Merchants now have more rate options if they choose to accept American Express cards at their business. Long viewed as the “outsider”, Amex cards fall behind Visa and Mastercard when it comes to merchant acceptance. Amex is accepted at roughly 9 million locations throughout the U.S., while both Visa and Mastercard are accepted at over 10 million.
Steeper rates have been the primary reason that merchants are hesitant to allow customers to pay with Amex; at an average fee of 2.33% per transaction—compared to 2.17% for Visa/MasterCard and 2.09% for Discover—accepting Amex cards can easily cut into merchants profits.
However, the tides have turned as American Express makes a push to be available in more merchant locations and boost spending on its network. It has recently cut rates through a new program for qualified merchants, which we discuss in more detail below.
Amex OptBlue is a processing option released by American Express in 2014. Previously, Amex cards were solely processed through a separate merchant account managed by American Express, resulting in higher, non-negotiable rates and more intermediaries.
With OptBlue, American Express took a page from the Visa and MasterCard book and opened up the processing of Amex transactions to other merchant account providers. This made it more appealing for merchants to accept Amex cards, due to:
Quick Payment: Amex, Visa, MasterCard, and Discover all follow the same deposit schedule.
Better Reconciliation: One provider for deposits means everything is streamlined and easier to reconcile.
Simplified Billing Statements: Amex OptBlue deposits are listed along with other card brands on the same monthly billing statement.
Increased Support: Both American Express and your merchant account provider are able to provide customer service support and answer questions regarding Amex transactions.
Better Rates: Merchant account providers now own the rate structure for Amex cards, meaning merchants have more options and more room to negotiate than they did under American Express’ former flat-rate plan.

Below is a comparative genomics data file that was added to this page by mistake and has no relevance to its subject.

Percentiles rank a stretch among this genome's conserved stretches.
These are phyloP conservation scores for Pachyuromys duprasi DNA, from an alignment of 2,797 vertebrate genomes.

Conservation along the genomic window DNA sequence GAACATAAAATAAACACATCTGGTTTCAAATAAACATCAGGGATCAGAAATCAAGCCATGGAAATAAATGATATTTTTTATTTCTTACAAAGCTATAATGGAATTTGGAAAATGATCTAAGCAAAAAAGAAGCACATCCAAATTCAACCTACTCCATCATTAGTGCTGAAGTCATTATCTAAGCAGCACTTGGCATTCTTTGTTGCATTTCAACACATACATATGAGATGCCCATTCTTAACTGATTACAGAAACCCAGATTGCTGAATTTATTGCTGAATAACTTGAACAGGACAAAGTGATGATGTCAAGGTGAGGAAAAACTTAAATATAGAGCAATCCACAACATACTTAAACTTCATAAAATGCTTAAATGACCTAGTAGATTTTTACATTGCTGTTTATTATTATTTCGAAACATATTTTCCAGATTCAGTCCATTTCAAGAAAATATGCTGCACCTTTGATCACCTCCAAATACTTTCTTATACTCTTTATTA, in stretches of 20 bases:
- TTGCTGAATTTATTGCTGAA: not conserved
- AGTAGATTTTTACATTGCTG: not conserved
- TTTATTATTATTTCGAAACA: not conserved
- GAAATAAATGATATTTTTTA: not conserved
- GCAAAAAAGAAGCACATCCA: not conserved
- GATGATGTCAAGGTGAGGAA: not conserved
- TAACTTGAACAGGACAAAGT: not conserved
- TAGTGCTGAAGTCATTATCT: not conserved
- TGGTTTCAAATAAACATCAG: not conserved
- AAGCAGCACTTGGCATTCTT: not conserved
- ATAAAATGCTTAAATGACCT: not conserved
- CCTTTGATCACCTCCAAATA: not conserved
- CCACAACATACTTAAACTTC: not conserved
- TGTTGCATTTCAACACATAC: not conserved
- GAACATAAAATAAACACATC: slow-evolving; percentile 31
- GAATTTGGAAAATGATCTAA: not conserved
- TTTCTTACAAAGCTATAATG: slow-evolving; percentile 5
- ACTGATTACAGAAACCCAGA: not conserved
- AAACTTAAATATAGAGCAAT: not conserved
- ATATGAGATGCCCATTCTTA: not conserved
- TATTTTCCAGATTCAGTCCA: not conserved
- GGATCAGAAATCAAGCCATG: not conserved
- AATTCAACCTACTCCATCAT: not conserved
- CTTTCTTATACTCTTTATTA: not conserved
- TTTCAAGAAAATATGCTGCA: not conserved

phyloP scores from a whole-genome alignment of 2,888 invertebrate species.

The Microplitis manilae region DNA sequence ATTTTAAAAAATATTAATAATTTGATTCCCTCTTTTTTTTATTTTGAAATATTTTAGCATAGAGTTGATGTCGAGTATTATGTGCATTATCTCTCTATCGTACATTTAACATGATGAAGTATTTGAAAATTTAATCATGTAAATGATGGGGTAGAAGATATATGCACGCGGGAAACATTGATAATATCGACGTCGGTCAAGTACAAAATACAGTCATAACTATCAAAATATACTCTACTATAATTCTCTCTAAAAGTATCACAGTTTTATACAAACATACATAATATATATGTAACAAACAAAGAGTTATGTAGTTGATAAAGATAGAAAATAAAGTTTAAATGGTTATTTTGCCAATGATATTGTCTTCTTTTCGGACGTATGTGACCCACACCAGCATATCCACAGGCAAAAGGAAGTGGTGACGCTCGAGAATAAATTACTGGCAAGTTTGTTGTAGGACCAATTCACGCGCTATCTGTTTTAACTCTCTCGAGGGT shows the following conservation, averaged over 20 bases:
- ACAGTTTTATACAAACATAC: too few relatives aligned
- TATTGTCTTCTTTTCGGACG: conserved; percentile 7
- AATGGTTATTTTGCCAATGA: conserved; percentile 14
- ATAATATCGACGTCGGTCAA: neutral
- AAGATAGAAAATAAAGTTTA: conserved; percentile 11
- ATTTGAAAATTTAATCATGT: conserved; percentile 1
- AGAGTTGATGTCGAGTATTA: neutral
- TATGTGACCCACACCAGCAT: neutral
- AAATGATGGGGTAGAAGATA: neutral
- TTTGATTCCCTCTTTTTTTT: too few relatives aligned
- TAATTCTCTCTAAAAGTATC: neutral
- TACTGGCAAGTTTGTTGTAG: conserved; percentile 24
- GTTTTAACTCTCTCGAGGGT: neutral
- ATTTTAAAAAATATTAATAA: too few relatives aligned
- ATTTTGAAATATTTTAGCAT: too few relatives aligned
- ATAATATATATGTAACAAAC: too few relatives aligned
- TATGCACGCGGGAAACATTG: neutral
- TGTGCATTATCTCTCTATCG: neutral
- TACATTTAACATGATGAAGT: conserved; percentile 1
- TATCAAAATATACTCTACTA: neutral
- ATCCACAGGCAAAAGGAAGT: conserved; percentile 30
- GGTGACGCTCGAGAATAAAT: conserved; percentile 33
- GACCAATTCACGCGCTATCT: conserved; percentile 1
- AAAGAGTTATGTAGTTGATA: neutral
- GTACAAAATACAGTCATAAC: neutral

Overall, this option simplifies card processing for merchants and makes it more financially appealing to accept Amex cards.
Amex Direct adheres to the original flat-rate merchant account structure that American Express employed prior to launching the newer OptBlue service. Amex Direct is a mandated merchant account used by businesses processing $1MM+ per year in American Express transactions. As a closed network, Amex is able to require this type of separate, direct merchant agreement for merchants that want to accept Amex cards.
As an exclusive merchant account, merchants are subject to Amex’s standard rates rather than another processor’s rates. This tends to be much higher than the processor rates.
Many believe that American Express rolled out OptBlue in an effort to cut rates and allow processors to add a decent markup while keeping rates low enough that new merchants would be compelled to start accepting Amex cards.
This incentive for merchants gets sticky, though.
Since OptBlue wasn’t well-advertised, some speculate that American Express gave too much power to processors, who took advantage of the situation and added huge markups to the new low rates. This kept unknowing merchants in the dark, as their overall rates didn’t change, but their processor’s rates for Amex went up substantially—in some cases up to 50%.
Feeling Blue? Let Us Matchmake for You
Navigating rates, rules, and processors can be a burdensome process.
Arrow Payments can help you iron out the details and choose the best option for your business. Whether you process a lot of volume or qualify for OptBlue, we’ll help you get the best rates. For OptBlue-qualifying merchants, we’ll use interchange optimization to lower your rates and avoid flat rates, saving you the difference.
Let Arrow Payments do the heavy lifting for you. Contact us today.